Please use this identifier to cite or link to this item: http://ahro.austin.org.au/austinjspui/handle/1/20972
Title: Association of Net Ultrafiltration Rate With Mortality Among Critically Ill Adults With Acute Kidney Injury Receiving Continuous Venovenous Hemodiafiltration: A Secondary Analysis of the Randomized Evaluation of Normal vs Augmented Level (RENAL) of Renal Replacement Therapy Trial.
Authors: Murugan, Raghavan;Kerti, Samantha J;Chang, Chung-Chou H;Gallagher, Martin;Clermont, Gilles;Palevsky, Paul M;Kellum, John A;Bellomo, Rinaldo
Affiliation: The George Institute for Global Health and University of Sydney, Sydney, New South Wales, Australia
The University of Melbourne, Melbourne, Victoria, Australia
Department of Biostatistics, Graduate School of Public Health, University of Pittsburgh, Pittsburgh, Pennsylvania
Department of Intensive Care, Austin Health, Heidelberg, Victoria, Australia
Department of Medicine, University of Pittsburgh School of Medicine, Pittsburgh, Pennsylvania
The Clinical Research, Investigation, and Systems Modeling of Acute Illness (CRISMA) Center, Department of Critical Care Medicine, University of Pittsburgh School of Medicine, Pittsburgh, Pennsylvania
The Center for Critical Care Nephrology, Department of Critical Care Medicine, University of Pittsburgh School of Medicine, Pittsburgh, Pennsylvania
Department of Medicine, University of Pittsburgh School of Medicine, Pittsburgh, Pennsylvania
Renal Section, Veterans Affairs Pittsburgh Healthcare System, Pittsburgh, Pennsylvania
The Clinical Research, Investigation, and Systems Modeling of Acute Illness (CRISMA) Center, Department of Critical Care Medicine, University of Pittsburgh School of Medicine, Pittsburgh, Pennsylvania
Issue Date: 5-Jun-2019
EDate: 2019-06-05
Citation: JAMA network open 2019; 2(6): e195418
Abstract: Net ultrafiltration (NUF) is frequently used to treat fluid overload among critically ill patients, but whether the rate of NUF affects outcomes is unclear. To examine the association of NUF with survival among critically ill patients with acute kidney injury being treated with continuous venovenous hemodiafiltration. The Randomized Evaluation of Normal vs Augmented Level (RENAL) of Renal Replacement Therapy trial was conducted between December 30, 2005, and November 28, 2008, at 35 intensive care units in Australia and New Zealand among critically ill adults with acute kidney injury who were being treated with continuous venovenous hemodiafiltration. This secondary analysis began in May 2018 and concluded in January 2019. Net ultrafiltration rate, defined as the volume of fluid removed per hour adjusted for patient body weight. Risk-adjusted 90-day survival. Of 1434 patients, the median (interquartile range) age was 67.3 (56.9-76.3) years; 924 participants (64.4%) were male; median (interquartile range) Acute Physiology and Chronic Health Evaluation III score was 100 (84-118); and 634 patients (44.2%) died. Using tertiles, 3 groups were defined: high, NUF rate greater than 1.75 mL/kg/h; middle, NUF rate from 1.01 to 1.75 mL/kg/h; and low, NUF rate less than 1.01 mL/kg/h. The high-tertile group compared with the low-tertile group was not associated with death from day 0 to 6. However, death occurred in 51 patients (14.7%) in the high-tertile group vs 30 patients (8.6%) in the low-tertile group from day 7 to 12 (adjusted hazard ratio [aHR], 1.51; 95% CI, 1.13-2.02); 45 patients (15.3%) in the high-tertile group vs 25 patients (7.9%) in the low-tertile group from day 13 to 26 (aHR, 1.52; 95% CI, 1.11-2.07); and 48 patients (19.2%) in the high-tertile group vs 29 patients (9.9%) in the low-tertile group from day 27 to 90 (aHR, 1.66; 95% CI, 1.16-2.39). Every 0.5-mL/kg/h increase in NUF rate was associated with increased mortality (3-6 days: aHR, 1.05; 95% CI, 1.00-1.11; 7-12 days: aHR, 1.08; 95% CI, 1.02-1.15; 13-26 days: aHR, 1.11; 95% CI, 1.04-1.18; 27-90 days: aHR, 1.13; 95% CI, 1.05-1.22). Using longitudinal analyses, increase in NUF rate was associated with lower survival (β = .056; P < .001). Hypophosphatemia was more frequent among patients in the high-tertile group compared with patients in the middle-tertile group and patients in the low-tertile group (high: 308 of 477 patients at risk [64.6%]; middle: 293 of 472 patients at risk [62.1%]; low: 247 of 466 patients at risk [53.0%]; P < .001). Cardiac arrhythmias requiring treatment occurred among all groups: high, 176 patients (36.8%); middle: 175 patients (36.5%); and low: 147 patients (30.8%) (P = .08). Among critically ill patients, NUF rates greater than 1.75 mL/kg/h compared with NUF rates less than 1.01 mL/kg/h were associated with lower survival. Residual confounding may be present from unmeasured risk factors, and randomized clinical trials are required to confirm these findings. ClinicalTrials.gov identifier: NCT00221013.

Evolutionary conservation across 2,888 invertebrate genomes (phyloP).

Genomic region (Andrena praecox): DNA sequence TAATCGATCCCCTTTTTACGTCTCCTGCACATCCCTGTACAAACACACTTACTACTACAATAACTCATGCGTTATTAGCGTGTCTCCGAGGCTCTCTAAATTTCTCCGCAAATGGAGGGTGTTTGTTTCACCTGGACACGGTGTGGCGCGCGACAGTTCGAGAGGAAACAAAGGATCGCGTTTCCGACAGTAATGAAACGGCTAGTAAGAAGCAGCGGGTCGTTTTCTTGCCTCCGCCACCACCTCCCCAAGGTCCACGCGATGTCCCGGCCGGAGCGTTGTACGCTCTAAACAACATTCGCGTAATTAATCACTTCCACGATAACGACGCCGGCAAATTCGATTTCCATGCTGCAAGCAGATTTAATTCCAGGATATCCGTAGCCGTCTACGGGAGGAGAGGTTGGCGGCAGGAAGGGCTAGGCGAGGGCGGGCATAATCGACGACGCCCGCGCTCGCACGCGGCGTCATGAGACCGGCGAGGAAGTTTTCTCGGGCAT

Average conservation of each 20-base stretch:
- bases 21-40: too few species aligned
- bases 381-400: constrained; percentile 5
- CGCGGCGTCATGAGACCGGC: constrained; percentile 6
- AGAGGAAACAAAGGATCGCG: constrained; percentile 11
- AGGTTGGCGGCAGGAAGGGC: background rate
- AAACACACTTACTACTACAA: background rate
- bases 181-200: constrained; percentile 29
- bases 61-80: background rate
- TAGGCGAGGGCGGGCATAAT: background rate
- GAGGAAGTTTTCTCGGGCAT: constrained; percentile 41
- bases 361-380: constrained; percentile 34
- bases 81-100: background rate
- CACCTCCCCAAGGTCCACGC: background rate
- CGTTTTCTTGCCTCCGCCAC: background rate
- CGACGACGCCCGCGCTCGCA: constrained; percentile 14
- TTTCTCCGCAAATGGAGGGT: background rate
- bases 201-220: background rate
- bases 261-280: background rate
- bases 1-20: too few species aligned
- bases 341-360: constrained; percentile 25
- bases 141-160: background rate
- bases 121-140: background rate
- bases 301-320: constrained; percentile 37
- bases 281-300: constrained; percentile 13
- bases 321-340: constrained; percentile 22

URI: http://ahro.austin.org.au/austinjspui/handle/1/20972
DOI: 10.1001/jamanetworkopen.2019.5418
ORCID: 0000-0002-1650-8939
PubMed URL: 31173127
Type: Journal Article
Appears in Collections:Journal articles

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